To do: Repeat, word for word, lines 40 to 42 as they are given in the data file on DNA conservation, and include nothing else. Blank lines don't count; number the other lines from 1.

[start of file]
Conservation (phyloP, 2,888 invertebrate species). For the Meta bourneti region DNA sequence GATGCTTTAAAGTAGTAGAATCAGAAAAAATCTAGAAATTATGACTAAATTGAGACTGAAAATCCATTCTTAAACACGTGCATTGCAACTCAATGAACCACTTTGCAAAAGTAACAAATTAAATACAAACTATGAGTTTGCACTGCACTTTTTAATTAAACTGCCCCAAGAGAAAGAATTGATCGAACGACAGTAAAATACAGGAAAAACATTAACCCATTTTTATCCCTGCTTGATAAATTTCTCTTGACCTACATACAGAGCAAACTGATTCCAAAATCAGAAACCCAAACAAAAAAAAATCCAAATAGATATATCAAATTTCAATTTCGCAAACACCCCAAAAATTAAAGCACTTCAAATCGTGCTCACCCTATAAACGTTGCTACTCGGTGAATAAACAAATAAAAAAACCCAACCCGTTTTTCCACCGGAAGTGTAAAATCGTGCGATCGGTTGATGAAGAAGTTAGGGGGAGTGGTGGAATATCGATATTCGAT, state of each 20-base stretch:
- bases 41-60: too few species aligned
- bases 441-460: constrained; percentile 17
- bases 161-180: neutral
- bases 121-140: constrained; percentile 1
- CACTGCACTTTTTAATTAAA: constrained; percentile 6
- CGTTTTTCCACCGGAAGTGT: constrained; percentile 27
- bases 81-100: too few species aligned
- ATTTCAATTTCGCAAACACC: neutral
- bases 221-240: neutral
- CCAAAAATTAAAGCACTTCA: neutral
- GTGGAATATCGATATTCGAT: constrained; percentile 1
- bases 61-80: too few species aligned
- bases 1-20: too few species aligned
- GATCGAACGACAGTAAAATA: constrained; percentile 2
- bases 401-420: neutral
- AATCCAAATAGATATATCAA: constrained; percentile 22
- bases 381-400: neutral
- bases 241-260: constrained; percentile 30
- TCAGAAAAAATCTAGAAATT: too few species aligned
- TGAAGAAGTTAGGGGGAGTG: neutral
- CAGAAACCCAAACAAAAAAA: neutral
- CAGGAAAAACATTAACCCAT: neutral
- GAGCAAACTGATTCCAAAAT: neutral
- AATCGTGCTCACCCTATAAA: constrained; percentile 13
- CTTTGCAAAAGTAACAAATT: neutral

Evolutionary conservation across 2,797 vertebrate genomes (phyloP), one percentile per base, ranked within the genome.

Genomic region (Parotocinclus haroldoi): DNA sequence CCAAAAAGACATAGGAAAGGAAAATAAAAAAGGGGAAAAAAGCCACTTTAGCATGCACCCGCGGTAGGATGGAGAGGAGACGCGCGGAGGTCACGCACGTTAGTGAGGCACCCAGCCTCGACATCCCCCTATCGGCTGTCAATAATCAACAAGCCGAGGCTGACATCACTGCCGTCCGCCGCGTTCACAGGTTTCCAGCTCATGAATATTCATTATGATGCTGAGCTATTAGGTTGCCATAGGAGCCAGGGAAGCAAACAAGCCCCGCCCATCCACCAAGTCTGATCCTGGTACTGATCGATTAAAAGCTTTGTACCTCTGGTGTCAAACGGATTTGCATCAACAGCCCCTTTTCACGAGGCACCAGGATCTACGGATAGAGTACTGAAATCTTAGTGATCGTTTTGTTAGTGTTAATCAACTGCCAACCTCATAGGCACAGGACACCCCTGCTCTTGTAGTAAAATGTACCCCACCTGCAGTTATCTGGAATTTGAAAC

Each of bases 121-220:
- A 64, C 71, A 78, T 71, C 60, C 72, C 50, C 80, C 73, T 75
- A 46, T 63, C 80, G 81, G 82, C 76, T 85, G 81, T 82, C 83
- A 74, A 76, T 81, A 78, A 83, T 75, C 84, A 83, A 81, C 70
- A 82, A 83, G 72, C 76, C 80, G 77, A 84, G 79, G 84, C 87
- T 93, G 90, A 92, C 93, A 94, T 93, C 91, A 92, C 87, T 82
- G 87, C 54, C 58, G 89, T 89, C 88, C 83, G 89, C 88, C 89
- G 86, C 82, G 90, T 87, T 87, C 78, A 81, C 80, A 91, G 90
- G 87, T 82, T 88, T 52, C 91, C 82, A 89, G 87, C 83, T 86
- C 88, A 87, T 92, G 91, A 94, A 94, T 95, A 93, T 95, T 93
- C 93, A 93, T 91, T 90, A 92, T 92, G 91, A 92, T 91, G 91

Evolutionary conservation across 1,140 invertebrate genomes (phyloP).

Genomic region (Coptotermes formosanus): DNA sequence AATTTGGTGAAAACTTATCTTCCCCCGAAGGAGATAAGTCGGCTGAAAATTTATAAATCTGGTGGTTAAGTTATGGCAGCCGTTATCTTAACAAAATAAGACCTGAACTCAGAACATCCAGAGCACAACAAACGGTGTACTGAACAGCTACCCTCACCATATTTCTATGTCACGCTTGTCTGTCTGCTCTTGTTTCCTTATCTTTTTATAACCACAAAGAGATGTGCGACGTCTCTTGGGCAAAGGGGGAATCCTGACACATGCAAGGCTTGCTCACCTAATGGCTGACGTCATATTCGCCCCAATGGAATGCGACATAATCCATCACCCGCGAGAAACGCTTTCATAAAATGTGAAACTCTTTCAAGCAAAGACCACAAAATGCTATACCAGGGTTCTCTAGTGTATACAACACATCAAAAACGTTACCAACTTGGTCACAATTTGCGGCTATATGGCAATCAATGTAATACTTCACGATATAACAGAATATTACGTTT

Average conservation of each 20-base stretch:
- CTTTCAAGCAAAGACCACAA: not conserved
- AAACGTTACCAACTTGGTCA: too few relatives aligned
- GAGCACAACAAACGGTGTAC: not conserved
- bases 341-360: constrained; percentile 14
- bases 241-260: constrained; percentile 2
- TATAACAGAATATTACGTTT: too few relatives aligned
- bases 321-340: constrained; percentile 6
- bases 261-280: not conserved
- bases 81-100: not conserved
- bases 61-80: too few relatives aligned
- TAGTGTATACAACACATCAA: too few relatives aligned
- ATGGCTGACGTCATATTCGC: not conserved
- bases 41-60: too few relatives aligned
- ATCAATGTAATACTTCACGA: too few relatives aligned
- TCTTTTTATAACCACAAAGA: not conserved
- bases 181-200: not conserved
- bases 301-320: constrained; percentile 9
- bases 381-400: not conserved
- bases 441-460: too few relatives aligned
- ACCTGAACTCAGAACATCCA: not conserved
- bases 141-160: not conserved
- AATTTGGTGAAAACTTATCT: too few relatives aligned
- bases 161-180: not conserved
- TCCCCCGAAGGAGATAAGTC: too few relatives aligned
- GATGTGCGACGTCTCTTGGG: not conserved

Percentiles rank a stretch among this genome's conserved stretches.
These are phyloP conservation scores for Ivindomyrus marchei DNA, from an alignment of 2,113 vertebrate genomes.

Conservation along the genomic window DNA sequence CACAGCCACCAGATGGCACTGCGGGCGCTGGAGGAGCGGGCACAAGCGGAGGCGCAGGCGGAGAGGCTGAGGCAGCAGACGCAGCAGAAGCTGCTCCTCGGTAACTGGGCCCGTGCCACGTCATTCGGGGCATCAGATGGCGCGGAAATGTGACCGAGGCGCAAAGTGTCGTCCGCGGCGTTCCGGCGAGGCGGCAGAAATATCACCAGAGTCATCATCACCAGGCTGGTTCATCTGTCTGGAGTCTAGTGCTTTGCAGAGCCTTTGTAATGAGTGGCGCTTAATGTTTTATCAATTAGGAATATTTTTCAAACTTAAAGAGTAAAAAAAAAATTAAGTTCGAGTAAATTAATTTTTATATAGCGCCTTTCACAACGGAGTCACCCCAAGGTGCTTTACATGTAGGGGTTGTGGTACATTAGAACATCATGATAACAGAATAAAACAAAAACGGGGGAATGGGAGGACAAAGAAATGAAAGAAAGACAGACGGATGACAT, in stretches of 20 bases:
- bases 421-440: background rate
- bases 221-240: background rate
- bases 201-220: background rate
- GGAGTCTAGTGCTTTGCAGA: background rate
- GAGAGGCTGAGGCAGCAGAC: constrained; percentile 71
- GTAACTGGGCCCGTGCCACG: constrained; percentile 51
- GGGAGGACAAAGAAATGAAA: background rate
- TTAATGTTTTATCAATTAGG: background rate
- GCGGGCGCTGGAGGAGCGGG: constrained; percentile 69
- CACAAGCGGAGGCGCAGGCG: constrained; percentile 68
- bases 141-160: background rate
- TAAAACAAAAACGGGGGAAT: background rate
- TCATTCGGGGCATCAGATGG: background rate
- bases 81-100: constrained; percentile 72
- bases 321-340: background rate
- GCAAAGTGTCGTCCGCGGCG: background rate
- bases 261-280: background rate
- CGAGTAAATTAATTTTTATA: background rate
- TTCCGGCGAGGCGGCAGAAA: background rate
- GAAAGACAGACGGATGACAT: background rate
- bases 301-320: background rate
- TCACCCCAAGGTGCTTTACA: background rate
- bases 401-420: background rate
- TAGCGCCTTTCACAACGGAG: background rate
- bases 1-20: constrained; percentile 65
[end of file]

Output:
Evolutionary conservation across 1,140 invertebrate genomes (phyloP).

Genomic region (Coptotermes formosanus): DNA sequence AATTTGGTGAAAACTTATCTTCCCCCGAAGGAGATAAGTCGGCTGAAAATTTATAAATCTGGTGGTTAAGTTATGGCAGCCGTTATCTTAACAAAATAAGACCTGAACTCAGAACATCCAGAGCACAACAAACGGTGTACTGAACAGCTACCCTCACCATATTTCTATGTCACGCTTGTCTGTCTGCTCTTGTTTCCTTATCTTTTTATAACCACAAAGAGATGTGCGACGTCTCTTGGGCAAAGGGGGAATCCTGACACATGCAAGGCTTGCTCACCTAATGGCTGACGTCATATTCGCCCCAATGGAATGCGACATAATCCATCACCCGCGAGAAACGCTTTCATAAAATGTGAAACTCTTTCAAGCAAAGACCACAAAATGCTATACCAGGGTTCTCTAGTGTATACAACACATCAAAAACGTTACCAACTTGGTCACAATTTGCGGCTATATGGCAATCAATGTAATACTTCACGATATAACAGAATATTACGTTT

Average conservation of each 20-base stretch: